Democrats lead $9 billion pork barrel spree through revived earmarking process
With 3,682 earmarks in $1.5 trillion omnibus spending bill compared to 1,014 for Republicans, Democrats snag 50% more taxpayer dollars for home state projects.
The Facts Inside Our Reporter’s Notebook
This week's GH goes to the U.S. Congress — especially the Democrats controlling both chambers — for pouring billions of taxpayer dollars into lawmakers' pet projects through the revived process of earmarking.
A total of 4,975 earmarks worth over $9 billion combined were funded in the $1.5 trillion omnibus spending bill passed in March and signed by President Biden, the Associated Press reported.
While lawmakers in both parties collected billions in earmarks for their home states, Democrats' projects cost 50% more than those of Republicans.
The omnibus spending bill approved $5.1 billion in earmarks (now formally euphemized as "member-directed spending") for Democrats, $3.4 billion for Republicans and $600 million for bipartisan sponsored projects.
Democrats had 3,682 earmarks compared to 1,014 for Republicans, an analysis by the New York Times showed.
Senate Majority Leader Chuck Schumer topped the list for number of earmarks with a total of 203 projects worth a whopping $314 million.
His projects included $27 million to upgrade water systems at upstate New York's Fort Drum and $23 million for hospitals, violence prevention and other programs in Brooklyn, his home borough, the AP reported.
Schumer also secured $2.75 million for the "Chemung Center for Innovation" at Waverly Central School District and $1.97 million for a Family YMCA in Plattsburgh, a review of Senate appropriations records by Just The News shows.
Oregon Democratic Senators Ron Wyden and Jeff Merkeley came in second after Schumer in the number of projects funded, with the pair raking in a total of $173.3 million for 149 projects for their state.
Documents reviewed by JTN show the Democratic senators got $4.87 million for Ochoco Irrigation District Watershed projects; $2.5 million for East Fork Irrigation Modernization; $50K for a fossil library; and $50K for broadband solar trailers, among other pet projects.
While the three Democratic senators earned the dubious distinction of having the most home state projects funded, four Republicans and one Democrat came in the top five in the funding amounts they received for their earmarks.
Documents reviewed by JTN show Shelby secured $13.2 million for Alabama State Port Authority Facilities and Improvement; $76 million for University of Alabama Heersink School of Medicine facilities improvement; and $60 million for the University of South Alabama College of Medicine to expand research facilities.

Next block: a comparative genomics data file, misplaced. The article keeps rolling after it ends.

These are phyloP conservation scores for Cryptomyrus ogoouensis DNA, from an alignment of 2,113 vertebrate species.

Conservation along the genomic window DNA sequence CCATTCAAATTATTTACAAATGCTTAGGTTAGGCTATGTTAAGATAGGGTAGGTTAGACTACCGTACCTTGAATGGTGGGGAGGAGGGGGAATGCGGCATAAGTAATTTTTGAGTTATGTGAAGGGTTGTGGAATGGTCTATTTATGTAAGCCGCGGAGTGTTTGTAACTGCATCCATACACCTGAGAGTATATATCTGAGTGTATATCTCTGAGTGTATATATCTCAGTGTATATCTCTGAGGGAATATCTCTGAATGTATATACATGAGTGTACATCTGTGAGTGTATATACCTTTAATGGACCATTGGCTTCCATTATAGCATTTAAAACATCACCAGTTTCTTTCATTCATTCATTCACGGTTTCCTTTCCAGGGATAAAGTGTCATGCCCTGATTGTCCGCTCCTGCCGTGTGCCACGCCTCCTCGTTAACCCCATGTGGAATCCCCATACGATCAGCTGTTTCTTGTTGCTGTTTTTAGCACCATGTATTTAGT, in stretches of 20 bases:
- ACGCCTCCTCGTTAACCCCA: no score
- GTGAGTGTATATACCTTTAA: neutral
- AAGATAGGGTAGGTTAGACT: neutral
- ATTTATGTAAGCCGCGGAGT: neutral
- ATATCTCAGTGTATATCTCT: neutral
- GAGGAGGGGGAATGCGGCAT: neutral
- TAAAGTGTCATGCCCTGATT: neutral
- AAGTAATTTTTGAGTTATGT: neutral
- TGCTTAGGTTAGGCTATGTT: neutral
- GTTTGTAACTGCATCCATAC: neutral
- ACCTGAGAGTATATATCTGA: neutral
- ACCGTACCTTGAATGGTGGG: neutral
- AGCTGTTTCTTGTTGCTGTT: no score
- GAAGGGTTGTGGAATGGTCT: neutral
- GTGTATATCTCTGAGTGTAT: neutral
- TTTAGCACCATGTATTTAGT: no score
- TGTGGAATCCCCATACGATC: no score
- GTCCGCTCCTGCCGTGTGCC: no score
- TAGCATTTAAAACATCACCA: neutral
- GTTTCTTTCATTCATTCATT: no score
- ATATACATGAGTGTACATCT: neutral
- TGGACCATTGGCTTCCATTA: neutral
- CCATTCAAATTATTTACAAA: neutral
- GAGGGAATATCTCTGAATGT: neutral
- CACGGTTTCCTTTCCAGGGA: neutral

Sen. Lindsey Graham (R-SC) secured second place for the amount of funding appropriated for his pet projects, securing $337 million in funding.
Graham's pet projects included $9.4 million for a Southern Coastal Biodiversity project; $8 million for a "Water Plant Alum Sludge Dewatering Facility; and $2.5 million for a sewer expansion project in the city of Aiken, according to records.
Taxpayers for Common Sense reported that Senate Labor-HHS-Education ranking member Roy Blunt (R-Mo.) placed third in funding for earmarks, snagging $265 million, and Alaska Republican Sen. Lisa Murkowski came in fourth, reaping almost $225 million.
Vermont Democratic Sen. Patrick Leahy, Senate Appropriations Chairman, came in fifth as he nabbed 79 earmarks worth $162.2 million, according to The Hill.
Some of the most egregiously wasteful projects, as Americans for Tax Reform found, include:
- $3,000,000 for the "Palo Alto History Museum." which will "showcase the legacy of innovation and remarkable heritage that are unique to Palo Alto";
- $142,500 for Las Vegas bike-share bikes;
- $800,000 for "artist lofts" in Pomona, Calif.;
- $3,000,000 for a Gandhi museum in Texas
- $496,000 for a local swimming pool in Yonkers, N.Y.;
- $3,200,000 for a local bike path in Rhode Island;
- $2,000,000 for "Reducing Inequity in Access to Solar Power" in Delaware;
- $2,000,000 for new soccer fields in Anaheim, Calif.;
- $500,000 for a ski jump in New Hampshire;
- $488,000 for the township of North Bergen, NJ for "Municipal Traffic Calming";
- $750,000 for a baseball field in Lowell, Mass.;
- $209,000 for a "Creative Village Affordable Housing and Studio Complex for Artists" in Decatur, Ga.;
- $1.1 million for "Soccer Complex Facility Improvements" in Rhode Island;
- $1.6 million for "Equitable Growth of Shellfish Aquaculture Industry in Rhode Island."
"With $1 trillion+ annual deficits projected as far as the eye can see, Congress needs to get our fiscal house in order," Joshua Sewell, senior policy analyst at Taxpayers for Common Sense, told JTN.
"One concern we have with the return of earmarks is that they consume a lot of time and effort for lawmakers and staff," Sewell explained. "Every moment a lawmaker or their staff spends fielding constituent requests, vetting those requests, and lobbying the appropriations committee for their request, is a moment they don't get to spend on finding fiscally sustainable solutions to our nation's pressing needs. It's important for Congress to ensure earmarks don't take away from some of these bigger picture issues.
"Another major concern is earmarks too often skirt competitive, merit, or formula-based ways Congress has established to distribute our limited tax dollars. This can create a two-tiered funding system in programs. One where communities that are wealthy, savvy, or politically connected enough to secure funding through earmarks can jump the line ahead of the rest of us who are left to compete for a smaller piece of the pie."